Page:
Beale, born in Wandsworth, London in 1913, developed a keen interest in Botany while a student in Imperial College, London, despite his parents’ opposition to a scientific career (he was even made to sit a psychological examination which recommended that he become a tax inspector instead!). In his third year of university, Beale completed a summer course in plant genetics given at the John Innes Horticultural Institute, which would shape the course of his future career. Beale was eventually offered a job at the John Innes, receiving his PhD in 1938 and studying, among other things, the chemistry of flower colour variation until being called up to the army in 1941.

Due to having what he called a ‘smattering’ of languages, including Russian, Beale was drafted into the Intelligence Corps (Field Security) and posted to Archangel and then Murmansk, Russia, where he had the opportunity to improve his Russian. Beale was awarded an MBE for his military service in 1947.

After the war, Beale wondered how he would get back into science after his five year absence. Fortunately, he was offered a job at Cold Spring Harbor working with Escherichia coli. Beale also worked for a spell with geneticist Tracy Sonneborn at Bloomington, Indiana, and it was then Beale developed his lifelong interest in the protozoan Paramecium. The award of a Rockefeller Fellowship necessitated his return to the UK in 1947, where he was duly offered a lectureship by C.H. Waddington, who had just arrived in Edinburgh as director of the genetics section of the National Animal and Genetics Research Organisation within the Institute of Animal Genetics. At the Institute, Beale became close friends with Henrik Kacser and Charlotte ‘Lotte’ Auerbach, about whom he would later write an account, and gained funding to design and build dedicated research laboratories, including the Protozoan Genetics building for his research group. This group worked on the genetics of Paramecium and on protozoan parasites, and attracted visiting scientists from all over the world. Beale was appointed a Royal Society Research Professor in 1963, a position he held until his retirement.

In the mid-1960s, Beale developed an interest in malaria genetics, gaining a grant from the Medical Research Council in 1966. Together with programme leader David Walliker, who would become a renowned malariologist, they established a mosquito colony, built an insectary, collected parasite strains and established rodent facilities for African tree rats. The work of another researcher, Richard Carter, helped establish the parasite genetic markers, and the foundations of genetic analysis in malaria parasites were laid. Later research covered the genetic analysis of drug resistance, virulence and the classification of rodent malarias into species and subspecies. He continued his malaria work during a six month visiting professorship at Chulalongkorn University in Bangkok, establishing a collaborative research programme with Professor Sodsri Thaithong as well as a malaria research laboratory which achieved World Health Organisation Collaborating Centre status. This phase of Beale’s career laid the groundwork for many other scientists working on parasite diversity and genetics. In 1996 Beale was awarded an honorary DSc from Chulalongkorn University, one of the first foreigners to be so honoured.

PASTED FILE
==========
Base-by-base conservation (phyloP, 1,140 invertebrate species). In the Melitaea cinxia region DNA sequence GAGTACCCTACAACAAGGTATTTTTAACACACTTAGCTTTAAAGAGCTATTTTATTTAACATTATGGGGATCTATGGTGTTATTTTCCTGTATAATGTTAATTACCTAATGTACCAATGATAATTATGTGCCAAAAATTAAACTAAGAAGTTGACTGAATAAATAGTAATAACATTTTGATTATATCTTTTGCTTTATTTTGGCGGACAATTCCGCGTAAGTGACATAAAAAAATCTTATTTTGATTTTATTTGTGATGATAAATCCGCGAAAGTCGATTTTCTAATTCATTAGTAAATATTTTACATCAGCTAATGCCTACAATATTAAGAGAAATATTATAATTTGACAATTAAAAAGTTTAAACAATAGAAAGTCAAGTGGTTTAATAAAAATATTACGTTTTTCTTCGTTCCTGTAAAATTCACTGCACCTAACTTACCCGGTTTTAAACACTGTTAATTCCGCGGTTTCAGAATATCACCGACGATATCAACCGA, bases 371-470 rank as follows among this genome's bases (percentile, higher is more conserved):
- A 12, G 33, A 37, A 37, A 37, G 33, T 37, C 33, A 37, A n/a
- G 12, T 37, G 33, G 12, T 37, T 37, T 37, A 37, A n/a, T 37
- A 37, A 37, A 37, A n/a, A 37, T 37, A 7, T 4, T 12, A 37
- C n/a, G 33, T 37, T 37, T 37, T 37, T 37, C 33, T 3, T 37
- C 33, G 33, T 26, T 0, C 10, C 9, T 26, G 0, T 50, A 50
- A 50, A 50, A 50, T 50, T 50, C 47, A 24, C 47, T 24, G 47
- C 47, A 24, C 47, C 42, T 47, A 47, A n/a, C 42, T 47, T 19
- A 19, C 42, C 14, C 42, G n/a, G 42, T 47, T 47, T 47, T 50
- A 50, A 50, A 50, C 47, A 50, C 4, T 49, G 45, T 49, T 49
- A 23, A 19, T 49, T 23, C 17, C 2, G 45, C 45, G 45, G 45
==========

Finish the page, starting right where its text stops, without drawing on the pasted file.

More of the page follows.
Beale married Betty MacCallum in 1949 (they were divorced in 1969) and he would often take their three sons to the laboratory with him on Sundays where they would learn about science and film printing techniques. Beale continued to work at the laboratory every day well after his retirement. After 1998 he began work on a new book on Paramecium to show the advances and new directions of research in the area. However, his health was deteriorating and much of the later writing was done by co-author John Preer. The book, Paramecium: Genetics and Epigenetics, was published in 2008, when Beale was 95 years old. Geoffrey Beale died in Edinburgh on 16 October 2009.

We’ll be posting up items of interest from the Beale collection as cataloguing progresses, with the finished catalogue being mounted online on our newly-launched project website at:


J. R. Preer Jr and Andrew Tait, ‘Geoffrey Herbert Beale MBE’, Biographical Memoirs of Fellows of the Royal Society, 57: 45-62 (2011)

Geoffrey Beale, ‘Autobiograpy (written July 1997)’, in Coll-1255, EUL Special Collections.

Hermann J Muller (1890-1967), American Geneticist: Radiation and Mutation Studies in the USA, USSR and Edinburgh

Muller LeninContinuing with the Soviet –Edinburgh genetics link, this week’s post focuses on the American geneticist and Nobel laureate, Hermann Joseph Muller (1890-1967) known for his work on the physiological and genetic effects of radiation. Born in New York City, he attended Columbia College for both his undergraduate and graduate degrees focussing on biology and the Drosophila genetics work of Thomas Hunt Morgan’s fly lab and was an early convert of the Mendelian-chromosome theory of heredity — and the concept of genetic mutations and natural selection as the basis for evolution. He formed a Biology Club and also became a proponent of eugenics; the connections between biology and society would be his perennial concern. Muller’s career first took him to the William Marsh Rice Institute, now Rice University  in Houston in 1915, then back to Columbia College in 1918 where he continued teaching and expanding on his work on mutation rate and lethal mutations. In 1919, Muller made the important discovery of a mutant (later found to be a chromosomal inversion) that appeared to suppress crossing-over, which opened up new avenues in mutation rate studies. He was additionally interested in eugenics and investigated After Columbia, he went to the University of Texas and began to investigate radium and x-rays and the relationship between radiation and mutation.  After a period of time Muller became disillusioned with the political situation in the United States and life in Texas and so, in 1932 he moved to Berlin, Germany to work with Nikolai Timofeev-Ressovsky, a Russian geneticist. Initially, his move was to be a limited sabbatical that turned into an eight-year five country stay. Later in 1932 Muller moved to the Soviet Union after being investigated by the FBI due to his involvement with the leftist (Communist) newspaper, The Spark, that he contributed to when in Texas. In Leningrad (now St. Petersburg) then Moscow, Muller worked at the Institute of Genetics where he imported the basic laboratory equipment and flies for a Drosophila lab.Muller Human Genetics USSR At the Institute, Muller organized work on medical genetics and explored the relationship between genetics and radiation in more detail and completed his eugenics book, Out of the Night in which the main ideas dated to 1910. By 1936 Stalin and Lysenko were making it difficult for scientists and geneticists to work in the USSR (see previous post on the Lysenko Controversy) and Muller was forced to leave after Stalin read a translation of his eugenics book.